# 659. Split Array into Consecutive Subsequences

Reference: LeetCode
Difficulty: Medium

## Problem

You are given an integer array sorted in ascending order (may contain duplicates), you need to split them into several subsequences, where each subsequences consist of at least 3 consecutive integers. Return whether you can make such a split.

Note: The length of the input is in range of [1, 10000].

Example:

## Analysis

### Map + PriorityQueue

Reference:

We use a HashMap<Integer, PriorityQueue<Integer>> to store the information we need to process the list. For current number val, we compare its value to its predecessor to see if their difference is $1$.

By map.get(val), we have a priority queue, which stores all available lengths of sequence ending with value val. The reason why we use a priority queue is that when we encounter a new value val, we want to append it to the shortest sequence that needs most “help”. We want all sequences we have to satisfy the requirement >= k. For example, [1, 2, 3] and [2, 3]: The next value is 4, we will add it to [2, 3] and it becomes [2, 3, 4] rather than adding it to [1, 2, 3]. This is the idea of greedy algorithm, since we always go for the shortest length of sequence at each step.

Algorithm:

• For each current value val:
• If val - 1 exists in the map, we get the priority queue by map.get(val - 1) and poll the shortest sequence’s length and offer it into the priority queue in map.get(val).
• If val - 1 does not exists in the map, or its priority queue is empty, we start over from this element and offer 1 into the val‘s priority queue.
• Finally, we iterate the map’s values, and poll each sequence’s length by pq.poll() and check if all of then satisfy the requirement.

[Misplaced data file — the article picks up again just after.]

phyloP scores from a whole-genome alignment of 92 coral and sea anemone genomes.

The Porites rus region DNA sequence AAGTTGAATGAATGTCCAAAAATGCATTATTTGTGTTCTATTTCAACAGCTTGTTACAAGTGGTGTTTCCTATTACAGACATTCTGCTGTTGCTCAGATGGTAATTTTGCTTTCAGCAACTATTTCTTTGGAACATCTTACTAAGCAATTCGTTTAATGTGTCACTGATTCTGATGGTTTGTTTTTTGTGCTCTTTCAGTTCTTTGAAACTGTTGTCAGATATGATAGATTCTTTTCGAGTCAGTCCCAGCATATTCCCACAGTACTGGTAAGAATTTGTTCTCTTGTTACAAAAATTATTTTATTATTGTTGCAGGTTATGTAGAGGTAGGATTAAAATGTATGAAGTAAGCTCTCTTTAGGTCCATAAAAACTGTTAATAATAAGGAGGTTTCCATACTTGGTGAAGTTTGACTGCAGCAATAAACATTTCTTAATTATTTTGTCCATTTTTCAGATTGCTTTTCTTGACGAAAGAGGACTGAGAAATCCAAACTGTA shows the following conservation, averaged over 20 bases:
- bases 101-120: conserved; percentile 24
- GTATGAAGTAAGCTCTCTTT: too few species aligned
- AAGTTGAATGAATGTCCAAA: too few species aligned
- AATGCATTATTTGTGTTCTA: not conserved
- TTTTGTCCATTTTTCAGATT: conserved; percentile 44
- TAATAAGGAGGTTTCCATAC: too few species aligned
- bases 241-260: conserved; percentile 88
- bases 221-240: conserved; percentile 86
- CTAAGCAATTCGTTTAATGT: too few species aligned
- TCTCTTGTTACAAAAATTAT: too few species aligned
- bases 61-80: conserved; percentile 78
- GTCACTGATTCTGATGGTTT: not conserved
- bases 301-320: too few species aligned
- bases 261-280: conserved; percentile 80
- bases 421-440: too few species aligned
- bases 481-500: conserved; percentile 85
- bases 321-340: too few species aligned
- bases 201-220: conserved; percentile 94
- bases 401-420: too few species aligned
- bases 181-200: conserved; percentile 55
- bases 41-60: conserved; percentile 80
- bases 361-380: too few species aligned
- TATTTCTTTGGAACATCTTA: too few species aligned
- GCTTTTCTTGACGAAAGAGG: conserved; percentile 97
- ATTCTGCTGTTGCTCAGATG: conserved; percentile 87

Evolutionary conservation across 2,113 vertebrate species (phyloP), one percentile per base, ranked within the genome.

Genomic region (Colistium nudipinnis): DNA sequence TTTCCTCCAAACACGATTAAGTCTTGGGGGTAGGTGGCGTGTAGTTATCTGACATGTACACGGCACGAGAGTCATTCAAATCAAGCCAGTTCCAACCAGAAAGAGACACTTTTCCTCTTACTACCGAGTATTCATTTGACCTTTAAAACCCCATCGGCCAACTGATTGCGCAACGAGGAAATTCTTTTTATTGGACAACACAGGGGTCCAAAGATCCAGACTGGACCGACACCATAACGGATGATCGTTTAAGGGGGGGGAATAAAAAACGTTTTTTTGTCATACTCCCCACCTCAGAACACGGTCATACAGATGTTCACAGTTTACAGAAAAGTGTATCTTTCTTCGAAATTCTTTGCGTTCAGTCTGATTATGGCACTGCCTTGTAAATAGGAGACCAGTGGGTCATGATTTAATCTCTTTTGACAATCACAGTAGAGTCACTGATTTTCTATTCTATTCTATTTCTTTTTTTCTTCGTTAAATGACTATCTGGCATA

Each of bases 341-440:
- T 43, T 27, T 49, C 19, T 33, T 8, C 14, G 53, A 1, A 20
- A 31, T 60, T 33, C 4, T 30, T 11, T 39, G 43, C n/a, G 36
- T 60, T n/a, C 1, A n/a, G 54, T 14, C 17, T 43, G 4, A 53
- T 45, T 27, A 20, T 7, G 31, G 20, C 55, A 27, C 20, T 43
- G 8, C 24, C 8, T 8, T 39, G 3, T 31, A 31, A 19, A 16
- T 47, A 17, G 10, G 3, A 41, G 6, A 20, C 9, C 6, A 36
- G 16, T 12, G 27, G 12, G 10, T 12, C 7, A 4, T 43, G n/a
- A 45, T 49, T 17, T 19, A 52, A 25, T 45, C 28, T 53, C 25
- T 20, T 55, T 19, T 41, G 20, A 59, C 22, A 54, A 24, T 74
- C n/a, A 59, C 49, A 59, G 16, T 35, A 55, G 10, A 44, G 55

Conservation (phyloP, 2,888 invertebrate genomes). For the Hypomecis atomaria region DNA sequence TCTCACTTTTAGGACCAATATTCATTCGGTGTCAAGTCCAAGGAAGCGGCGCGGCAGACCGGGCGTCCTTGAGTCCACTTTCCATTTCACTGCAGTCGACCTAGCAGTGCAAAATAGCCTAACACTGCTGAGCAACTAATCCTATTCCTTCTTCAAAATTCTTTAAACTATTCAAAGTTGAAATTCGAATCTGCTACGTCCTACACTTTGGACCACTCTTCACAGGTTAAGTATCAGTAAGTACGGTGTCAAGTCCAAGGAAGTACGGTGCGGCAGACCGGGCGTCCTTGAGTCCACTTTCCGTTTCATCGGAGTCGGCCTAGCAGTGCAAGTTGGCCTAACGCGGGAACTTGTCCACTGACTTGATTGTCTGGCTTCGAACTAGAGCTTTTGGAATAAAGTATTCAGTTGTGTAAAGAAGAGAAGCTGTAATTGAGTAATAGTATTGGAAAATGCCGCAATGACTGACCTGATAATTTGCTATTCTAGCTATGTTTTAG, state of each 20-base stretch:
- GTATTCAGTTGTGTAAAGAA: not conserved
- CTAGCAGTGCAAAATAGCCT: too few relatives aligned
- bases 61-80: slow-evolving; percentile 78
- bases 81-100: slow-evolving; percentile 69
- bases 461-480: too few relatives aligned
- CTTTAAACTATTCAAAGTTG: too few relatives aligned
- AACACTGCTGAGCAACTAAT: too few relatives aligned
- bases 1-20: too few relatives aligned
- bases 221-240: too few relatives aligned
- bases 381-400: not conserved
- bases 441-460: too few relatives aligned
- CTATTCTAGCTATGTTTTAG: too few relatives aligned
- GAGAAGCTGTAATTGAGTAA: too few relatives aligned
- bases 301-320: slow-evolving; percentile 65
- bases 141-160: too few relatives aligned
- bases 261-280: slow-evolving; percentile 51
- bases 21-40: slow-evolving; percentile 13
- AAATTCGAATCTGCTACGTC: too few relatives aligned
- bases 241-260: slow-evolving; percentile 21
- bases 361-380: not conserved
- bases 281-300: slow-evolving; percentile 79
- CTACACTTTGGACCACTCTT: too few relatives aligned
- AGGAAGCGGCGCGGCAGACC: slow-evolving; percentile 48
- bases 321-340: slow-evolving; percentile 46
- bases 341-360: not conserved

For example, we have a sequence [1, 2, 3, 3, 4, 4, 5, 5]:

Time: $O(N\log{N})$
Space: $O(N)$

### Two Maps

Reference: Java O(n) Time O(n) Space

Thanks marcohwlam for the example that many post writers don’t even add to their posts. Not mention the code without comments. Drives me crazy!

Note: I still don’t know why it works though, but at least I now know how it works.

This time, we have two hash maps: freqMap and subMap.

• freqMap: Count the frequency of all numbers.
• subMap: Store qualified (>= 3) subsequences. It is not obvious though.
• For example, <4, 1> means we have already one qualified subsequence (e.g. [1, 2, 3]) and it will continue from 4. Then later when we encounter a value 4, we can append 4 to the current subsequence and update the map to <4, 0>, <5, 1>.

Algorithm:

• Iterate through the array to get the frequency of all the elements.
• Iterate through the array once more to see:
• Case 1: If val‘s frequency is used up? Yes => continue; to the next val.
• Case 2: If each element can be appended to a previously constructed consecutive subsequence.
• Case 3: If it can be the start of a new consecutive sequence.
• Case 4: Returns false.
• Remember to decrement the frequency of val in freqMap at each time.

For example, we have a sequence [1, 2, 3, 3, 4, 4, 5, 5]:

Time: $O(N)$
Space: $O(N)$

### Extra

$O(1)$ space:

Java O(n) time & O(1) space solution – greedily extending shorter subsequence

The original code:

Comment Junhao Wang
a software engineering cat